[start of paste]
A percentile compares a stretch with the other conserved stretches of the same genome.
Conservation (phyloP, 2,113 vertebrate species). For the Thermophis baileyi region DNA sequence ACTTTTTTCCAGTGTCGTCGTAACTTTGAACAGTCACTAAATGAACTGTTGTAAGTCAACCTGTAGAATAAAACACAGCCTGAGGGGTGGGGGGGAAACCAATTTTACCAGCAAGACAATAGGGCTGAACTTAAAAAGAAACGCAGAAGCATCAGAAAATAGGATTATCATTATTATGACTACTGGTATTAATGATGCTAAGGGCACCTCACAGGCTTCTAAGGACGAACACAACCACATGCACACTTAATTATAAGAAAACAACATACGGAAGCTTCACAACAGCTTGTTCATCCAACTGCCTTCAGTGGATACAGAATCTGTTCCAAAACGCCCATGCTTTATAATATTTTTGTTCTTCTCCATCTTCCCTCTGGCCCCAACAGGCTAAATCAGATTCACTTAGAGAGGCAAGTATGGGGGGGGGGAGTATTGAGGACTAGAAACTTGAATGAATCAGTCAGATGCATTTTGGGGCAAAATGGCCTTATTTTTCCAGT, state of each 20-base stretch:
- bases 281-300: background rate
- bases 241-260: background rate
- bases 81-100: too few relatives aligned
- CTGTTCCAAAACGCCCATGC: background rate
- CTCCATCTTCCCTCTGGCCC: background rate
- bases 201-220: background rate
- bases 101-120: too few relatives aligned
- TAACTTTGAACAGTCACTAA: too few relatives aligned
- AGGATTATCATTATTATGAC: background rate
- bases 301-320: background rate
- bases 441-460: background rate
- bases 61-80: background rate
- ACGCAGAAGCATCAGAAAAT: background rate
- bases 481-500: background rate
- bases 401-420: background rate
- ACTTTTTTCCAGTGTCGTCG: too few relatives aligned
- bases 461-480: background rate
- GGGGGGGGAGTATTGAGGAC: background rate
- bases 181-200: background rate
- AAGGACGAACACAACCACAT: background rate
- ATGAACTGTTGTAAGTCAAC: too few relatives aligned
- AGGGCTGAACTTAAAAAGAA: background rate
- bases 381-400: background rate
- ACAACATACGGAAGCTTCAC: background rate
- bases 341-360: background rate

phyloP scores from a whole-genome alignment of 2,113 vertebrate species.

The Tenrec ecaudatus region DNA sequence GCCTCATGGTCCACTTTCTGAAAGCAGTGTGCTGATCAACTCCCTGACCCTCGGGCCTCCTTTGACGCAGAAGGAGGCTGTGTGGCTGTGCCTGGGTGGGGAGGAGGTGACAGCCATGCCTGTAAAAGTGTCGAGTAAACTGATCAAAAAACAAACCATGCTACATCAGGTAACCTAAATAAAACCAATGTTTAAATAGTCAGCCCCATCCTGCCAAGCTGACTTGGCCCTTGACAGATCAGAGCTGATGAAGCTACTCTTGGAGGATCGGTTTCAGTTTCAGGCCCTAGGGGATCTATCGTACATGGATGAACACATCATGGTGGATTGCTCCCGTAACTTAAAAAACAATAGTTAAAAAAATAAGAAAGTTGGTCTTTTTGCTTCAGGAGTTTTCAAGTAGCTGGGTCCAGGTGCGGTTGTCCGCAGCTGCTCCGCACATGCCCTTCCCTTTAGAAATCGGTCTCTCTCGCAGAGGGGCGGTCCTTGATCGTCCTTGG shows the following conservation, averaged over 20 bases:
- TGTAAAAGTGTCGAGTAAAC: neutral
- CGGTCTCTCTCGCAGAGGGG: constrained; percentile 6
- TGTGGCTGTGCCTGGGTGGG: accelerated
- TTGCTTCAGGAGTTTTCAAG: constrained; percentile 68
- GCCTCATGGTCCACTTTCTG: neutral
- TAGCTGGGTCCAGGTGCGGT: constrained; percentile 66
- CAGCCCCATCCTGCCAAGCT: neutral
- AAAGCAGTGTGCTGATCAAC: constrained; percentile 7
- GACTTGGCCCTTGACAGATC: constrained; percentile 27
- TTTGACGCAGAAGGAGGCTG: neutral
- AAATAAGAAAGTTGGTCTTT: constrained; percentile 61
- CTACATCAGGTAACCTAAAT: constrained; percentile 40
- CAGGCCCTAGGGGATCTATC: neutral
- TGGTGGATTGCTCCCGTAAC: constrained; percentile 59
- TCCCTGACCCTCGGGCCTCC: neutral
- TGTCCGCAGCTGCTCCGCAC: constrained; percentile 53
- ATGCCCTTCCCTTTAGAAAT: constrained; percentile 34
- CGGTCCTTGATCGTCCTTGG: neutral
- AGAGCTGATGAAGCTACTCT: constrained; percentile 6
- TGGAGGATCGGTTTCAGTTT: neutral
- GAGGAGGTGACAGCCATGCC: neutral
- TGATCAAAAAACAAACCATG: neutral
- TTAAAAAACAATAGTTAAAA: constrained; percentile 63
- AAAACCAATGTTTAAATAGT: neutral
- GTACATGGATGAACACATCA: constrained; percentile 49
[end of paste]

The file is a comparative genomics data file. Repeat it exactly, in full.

A percentile compares a stretch with the other conserved stretches of the same genome.
Conservation (phyloP, 2,113 vertebrate species). For the Thermophis baileyi region DNA sequence ACTTTTTTCCAGTGTCGTCGTAACTTTGAACAGTCACTAAATGAACTGTTGTAAGTCAACCTGTAGAATAAAACACAGCCTGAGGGGTGGGGGGGAAACCAATTTTACCAGCAAGACAATAGGGCTGAACTTAAAAAGAAACGCAGAAGCATCAGAAAATAGGATTATCATTATTATGACTACTGGTATTAATGATGCTAAGGGCACCTCACAGGCTTCTAAGGACGAACACAACCACATGCACACTTAATTATAAGAAAACAACATACGGAAGCTTCACAACAGCTTGTTCATCCAACTGCCTTCAGTGGATACAGAATCTGTTCCAAAACGCCCATGCTTTATAATATTTTTGTTCTTCTCCATCTTCCCTCTGGCCCCAACAGGCTAAATCAGATTCACTTAGAGAGGCAAGTATGGGGGGGGGGAGTATTGAGGACTAGAAACTTGAATGAATCAGTCAGATGCATTTTGGGGCAAAATGGCCTTATTTTTCCAGT, state of each 20-base stretch:
- bases 281-300: background rate
- bases 241-260: background rate
- bases 81-100: too few relatives aligned
- CTGTTCCAAAACGCCCATGC: background rate
- CTCCATCTTCCCTCTGGCCC: background rate
- bases 201-220: background rate
- bases 101-120: too few relatives aligned
- TAACTTTGAACAGTCACTAA: too few relatives aligned
- AGGATTATCATTATTATGAC: background rate
- bases 301-320: background rate
- bases 441-460: background rate
- bases 61-80: background rate
- ACGCAGAAGCATCAGAAAAT: background rate
- bases 481-500: background rate
- bases 401-420: background rate
- ACTTTTTTCCAGTGTCGTCG: too few relatives aligned
- bases 461-480: background rate
- GGGGGGGGAGTATTGAGGAC: background rate
- bases 181-200: background rate
- AAGGACGAACACAACCACAT: background rate
- ATGAACTGTTGTAAGTCAAC: too few relatives aligned
- AGGGCTGAACTTAAAAAGAA: background rate
- bases 381-400: background rate
- ACAACATACGGAAGCTTCAC: background rate
- bases 341-360: background rate

phyloP scores from a whole-genome alignment of 2,113 vertebrate species.

The Tenrec ecaudatus region DNA sequence GCCTCATGGTCCACTTTCTGAAAGCAGTGTGCTGATCAACTCCCTGACCCTCGGGCCTCCTTTGACGCAGAAGGAGGCTGTGTGGCTGTGCCTGGGTGGGGAGGAGGTGACAGCCATGCCTGTAAAAGTGTCGAGTAAACTGATCAAAAAACAAACCATGCTACATCAGGTAACCTAAATAAAACCAATGTTTAAATAGTCAGCCCCATCCTGCCAAGCTGACTTGGCCCTTGACAGATCAGAGCTGATGAAGCTACTCTTGGAGGATCGGTTTCAGTTTCAGGCCCTAGGGGATCTATCGTACATGGATGAACACATCATGGTGGATTGCTCCCGTAACTTAAAAAACAATAGTTAAAAAAATAAGAAAGTTGGTCTTTTTGCTTCAGGAGTTTTCAAGTAGCTGGGTCCAGGTGCGGTTGTCCGCAGCTGCTCCGCACATGCCCTTCCCTTTAGAAATCGGTCTCTCTCGCAGAGGGGCGGTCCTTGATCGTCCTTGG shows the following conservation, averaged over 20 bases:
- TGTAAAAGTGTCGAGTAAAC: neutral
- CGGTCTCTCTCGCAGAGGGG: constrained; percentile 6
- TGTGGCTGTGCCTGGGTGGG: accelerated
- TTGCTTCAGGAGTTTTCAAG: constrained; percentile 68
- GCCTCATGGTCCACTTTCTG: neutral
- TAGCTGGGTCCAGGTGCGGT: constrained; percentile 66
- CAGCCCCATCCTGCCAAGCT: neutral
- AAAGCAGTGTGCTGATCAAC: constrained; percentile 7
- GACTTGGCCCTTGACAGATC: constrained; percentile 27
- TTTGACGCAGAAGGAGGCTG: neutral
- AAATAAGAAAGTTGGTCTTT: constrained; percentile 61
- CTACATCAGGTAACCTAAAT: constrained; percentile 40
- CAGGCCCTAGGGGATCTATC: neutral
- TGGTGGATTGCTCCCGTAAC: constrained; percentile 59
- TCCCTGACCCTCGGGCCTCC: neutral
- TGTCCGCAGCTGCTCCGCAC: constrained; percentile 53
- ATGCCCTTCCCTTTAGAAAT: constrained; percentile 34
- CGGTCCTTGATCGTCCTTGG: neutral
- AGAGCTGATGAAGCTACTCT: constrained; percentile 6
- TGGAGGATCGGTTTCAGTTT: neutral
- GAGGAGGTGACAGCCATGCC: neutral
- TGATCAAAAAACAAACCATG: neutral
- TTAAAAAACAATAGTTAAAA: constrained; percentile 63
- AAAACCAATGTTTAAATAGT: neutral
- GTACATGGATGAACACATCA: constrained; percentile 49